For many people, the word relationship has become a byword for two people who are romantically and sexually involved with each other. This however, presents a very narrow view of the range of important connections human beings need to sustain healthy lives.
Friendships, for instance, are some of the most important relationships you will make in your life. And while it can be easy to neglect your friendships as you deepen your bond with your spouse, doing so will only harm your marriage in the long run.
Here’s why friendships outside of marriage are important for you and your marriage.
They Keep You Healthy and Living Longer
According to research by a Harvard-affiliated institute, meaningful relationships are crucial to sustaining better mental, physical, and emotional health. Maintaining meaningful friendships plays a significant role in health, longevity, and happiness.
Social connections and the quality of those connections strongly determine people’s health and happiness. Relationships that are conflict-ridden tend to affect health adversely—as does loneliness.
They Help You To Pursue and Realize Your Goals
While you may have found a lot in common with your spouse during the early stages of your dating and married life, over time, you may have come to recognize glaring differences in interests. This can make pursuing such interests difficult when your partner doesn’t share your enthusiasm and drive.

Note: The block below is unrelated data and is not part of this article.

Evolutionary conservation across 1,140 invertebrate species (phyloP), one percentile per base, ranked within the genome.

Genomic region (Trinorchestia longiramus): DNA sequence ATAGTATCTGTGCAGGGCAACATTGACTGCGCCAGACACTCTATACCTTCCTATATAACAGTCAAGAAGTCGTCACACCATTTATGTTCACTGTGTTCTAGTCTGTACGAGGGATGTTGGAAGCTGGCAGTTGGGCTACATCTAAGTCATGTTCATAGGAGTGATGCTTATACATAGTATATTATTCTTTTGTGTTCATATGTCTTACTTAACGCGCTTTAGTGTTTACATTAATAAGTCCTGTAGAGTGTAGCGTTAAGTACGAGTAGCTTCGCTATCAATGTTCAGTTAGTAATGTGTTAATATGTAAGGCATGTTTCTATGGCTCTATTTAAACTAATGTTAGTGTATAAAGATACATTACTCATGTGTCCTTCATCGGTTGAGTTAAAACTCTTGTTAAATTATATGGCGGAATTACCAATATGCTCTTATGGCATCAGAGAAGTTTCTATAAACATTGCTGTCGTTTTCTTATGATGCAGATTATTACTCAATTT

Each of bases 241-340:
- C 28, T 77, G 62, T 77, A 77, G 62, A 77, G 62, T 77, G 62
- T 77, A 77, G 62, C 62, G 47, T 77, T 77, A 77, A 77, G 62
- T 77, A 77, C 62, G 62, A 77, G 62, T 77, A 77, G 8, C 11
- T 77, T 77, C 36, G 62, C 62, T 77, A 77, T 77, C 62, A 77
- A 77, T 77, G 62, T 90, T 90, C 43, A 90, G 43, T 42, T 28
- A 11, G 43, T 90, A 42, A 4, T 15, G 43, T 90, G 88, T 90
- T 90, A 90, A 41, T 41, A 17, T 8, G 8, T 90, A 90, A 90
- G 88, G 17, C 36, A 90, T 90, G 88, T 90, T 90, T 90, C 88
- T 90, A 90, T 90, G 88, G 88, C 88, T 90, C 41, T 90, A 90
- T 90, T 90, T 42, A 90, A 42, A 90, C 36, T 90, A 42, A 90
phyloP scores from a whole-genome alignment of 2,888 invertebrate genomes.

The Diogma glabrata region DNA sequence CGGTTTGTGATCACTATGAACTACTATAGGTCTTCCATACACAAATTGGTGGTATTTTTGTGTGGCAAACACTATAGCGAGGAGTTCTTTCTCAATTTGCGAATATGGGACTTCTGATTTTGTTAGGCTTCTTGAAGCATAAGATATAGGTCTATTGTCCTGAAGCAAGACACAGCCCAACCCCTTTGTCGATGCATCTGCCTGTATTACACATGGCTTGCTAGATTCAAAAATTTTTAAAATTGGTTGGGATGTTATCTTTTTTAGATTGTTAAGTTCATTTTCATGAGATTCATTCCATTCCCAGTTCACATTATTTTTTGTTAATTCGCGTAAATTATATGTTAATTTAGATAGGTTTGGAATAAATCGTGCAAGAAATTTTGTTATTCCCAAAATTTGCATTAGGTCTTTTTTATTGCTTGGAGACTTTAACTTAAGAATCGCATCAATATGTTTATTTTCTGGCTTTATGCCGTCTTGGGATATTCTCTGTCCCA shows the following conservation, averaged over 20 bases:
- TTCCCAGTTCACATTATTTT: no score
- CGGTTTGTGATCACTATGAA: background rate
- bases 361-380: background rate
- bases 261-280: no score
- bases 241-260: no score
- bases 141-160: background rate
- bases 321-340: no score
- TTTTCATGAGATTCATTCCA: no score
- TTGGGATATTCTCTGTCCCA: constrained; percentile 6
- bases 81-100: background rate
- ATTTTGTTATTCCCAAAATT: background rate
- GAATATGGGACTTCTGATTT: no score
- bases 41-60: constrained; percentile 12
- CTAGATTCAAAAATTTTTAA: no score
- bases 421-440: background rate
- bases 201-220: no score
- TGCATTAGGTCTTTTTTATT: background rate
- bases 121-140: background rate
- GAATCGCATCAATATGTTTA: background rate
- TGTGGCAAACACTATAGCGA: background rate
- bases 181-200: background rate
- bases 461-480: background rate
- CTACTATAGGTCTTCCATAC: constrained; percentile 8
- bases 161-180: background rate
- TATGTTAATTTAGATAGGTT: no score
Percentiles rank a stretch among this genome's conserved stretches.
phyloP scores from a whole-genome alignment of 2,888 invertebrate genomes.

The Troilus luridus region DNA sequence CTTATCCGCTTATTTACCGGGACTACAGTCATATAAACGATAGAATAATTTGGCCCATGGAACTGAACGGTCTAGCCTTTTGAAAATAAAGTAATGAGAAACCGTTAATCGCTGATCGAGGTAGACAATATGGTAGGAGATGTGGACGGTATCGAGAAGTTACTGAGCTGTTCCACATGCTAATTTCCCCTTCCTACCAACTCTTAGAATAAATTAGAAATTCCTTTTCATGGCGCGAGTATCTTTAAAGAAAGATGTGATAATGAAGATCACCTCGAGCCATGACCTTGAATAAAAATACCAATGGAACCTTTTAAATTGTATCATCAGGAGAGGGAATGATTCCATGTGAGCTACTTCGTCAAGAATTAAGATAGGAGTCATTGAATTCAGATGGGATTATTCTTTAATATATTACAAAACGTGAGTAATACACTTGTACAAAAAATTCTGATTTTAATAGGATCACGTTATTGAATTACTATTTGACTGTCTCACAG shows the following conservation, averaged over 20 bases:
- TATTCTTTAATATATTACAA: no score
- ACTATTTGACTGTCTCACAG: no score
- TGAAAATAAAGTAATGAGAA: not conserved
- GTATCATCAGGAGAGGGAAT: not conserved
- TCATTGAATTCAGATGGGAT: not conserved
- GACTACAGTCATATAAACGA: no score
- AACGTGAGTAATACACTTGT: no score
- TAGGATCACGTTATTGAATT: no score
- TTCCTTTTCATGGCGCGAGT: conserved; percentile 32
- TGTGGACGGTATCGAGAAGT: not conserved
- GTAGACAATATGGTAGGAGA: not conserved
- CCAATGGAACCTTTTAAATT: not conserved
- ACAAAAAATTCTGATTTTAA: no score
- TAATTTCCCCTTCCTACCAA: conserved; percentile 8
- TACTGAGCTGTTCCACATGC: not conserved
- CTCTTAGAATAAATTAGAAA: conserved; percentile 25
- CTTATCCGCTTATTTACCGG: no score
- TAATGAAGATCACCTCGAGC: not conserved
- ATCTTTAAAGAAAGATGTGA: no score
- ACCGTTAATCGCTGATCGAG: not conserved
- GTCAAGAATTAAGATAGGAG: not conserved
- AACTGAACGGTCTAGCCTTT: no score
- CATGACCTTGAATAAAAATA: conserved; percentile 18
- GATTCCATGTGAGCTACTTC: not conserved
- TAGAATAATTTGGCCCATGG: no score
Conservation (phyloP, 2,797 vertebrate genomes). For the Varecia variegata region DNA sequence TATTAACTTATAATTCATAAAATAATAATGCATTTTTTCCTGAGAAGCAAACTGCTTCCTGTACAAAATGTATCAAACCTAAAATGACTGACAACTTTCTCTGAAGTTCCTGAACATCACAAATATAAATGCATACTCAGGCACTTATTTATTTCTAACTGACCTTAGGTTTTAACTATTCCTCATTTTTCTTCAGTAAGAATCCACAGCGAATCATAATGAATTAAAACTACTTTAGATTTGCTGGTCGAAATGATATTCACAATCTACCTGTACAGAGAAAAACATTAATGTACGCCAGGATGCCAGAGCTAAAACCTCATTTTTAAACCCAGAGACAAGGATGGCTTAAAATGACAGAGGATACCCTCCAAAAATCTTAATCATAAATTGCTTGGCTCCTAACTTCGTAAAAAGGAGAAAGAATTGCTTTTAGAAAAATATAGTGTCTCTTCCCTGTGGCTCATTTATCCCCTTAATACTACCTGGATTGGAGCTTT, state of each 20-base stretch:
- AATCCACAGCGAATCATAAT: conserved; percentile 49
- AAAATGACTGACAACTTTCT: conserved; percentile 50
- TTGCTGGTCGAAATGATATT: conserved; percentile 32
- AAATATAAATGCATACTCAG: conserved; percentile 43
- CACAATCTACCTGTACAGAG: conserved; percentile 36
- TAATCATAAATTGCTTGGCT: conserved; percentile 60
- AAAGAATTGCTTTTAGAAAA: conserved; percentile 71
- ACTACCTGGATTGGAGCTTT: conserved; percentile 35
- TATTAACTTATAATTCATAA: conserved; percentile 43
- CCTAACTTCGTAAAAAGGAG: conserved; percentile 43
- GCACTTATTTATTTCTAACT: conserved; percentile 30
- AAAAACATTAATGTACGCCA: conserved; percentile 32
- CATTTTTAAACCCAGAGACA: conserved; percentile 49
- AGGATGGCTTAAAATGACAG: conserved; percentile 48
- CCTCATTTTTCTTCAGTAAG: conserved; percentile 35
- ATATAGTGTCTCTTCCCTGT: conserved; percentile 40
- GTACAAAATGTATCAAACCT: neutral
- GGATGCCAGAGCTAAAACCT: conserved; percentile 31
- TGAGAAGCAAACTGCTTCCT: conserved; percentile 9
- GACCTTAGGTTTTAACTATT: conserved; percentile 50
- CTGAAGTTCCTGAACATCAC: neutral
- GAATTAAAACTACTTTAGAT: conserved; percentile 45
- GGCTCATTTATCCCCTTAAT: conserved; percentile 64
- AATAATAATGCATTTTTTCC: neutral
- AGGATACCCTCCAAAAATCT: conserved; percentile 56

Making friends who share your interests and goals can provide you an opportunity to learn and grow. An opportunity that you may otherwise have missed out on.
They Provide Different Perspectives
If the only perspectives you get to hear are those of your spouse and family members, there’s a good chance they’re biased or rehashed. Communicating with friends allows you an avenue for new and fresh perspectives on anything ranging from a new TV show to college tuition fees.
They Provide an Avenue for Independence
Co-dependency—a relationship trait whereby one person enables and supports the other’s destructive behavior—is far less healthy for both parties than a relationship based on mutual independence. Spending personal time with friends can help spouses develop that sense of independence, while remaining committed to each other.
As a leading marriage and family therapist in Palo Alto, Azizeh has helped countless couples revive their relationships. She helps them identify underlying issues that harm their marriage so they can reconnect with each other.
Call (650) 206-9973 to schedule a free 20-minutes consultation.
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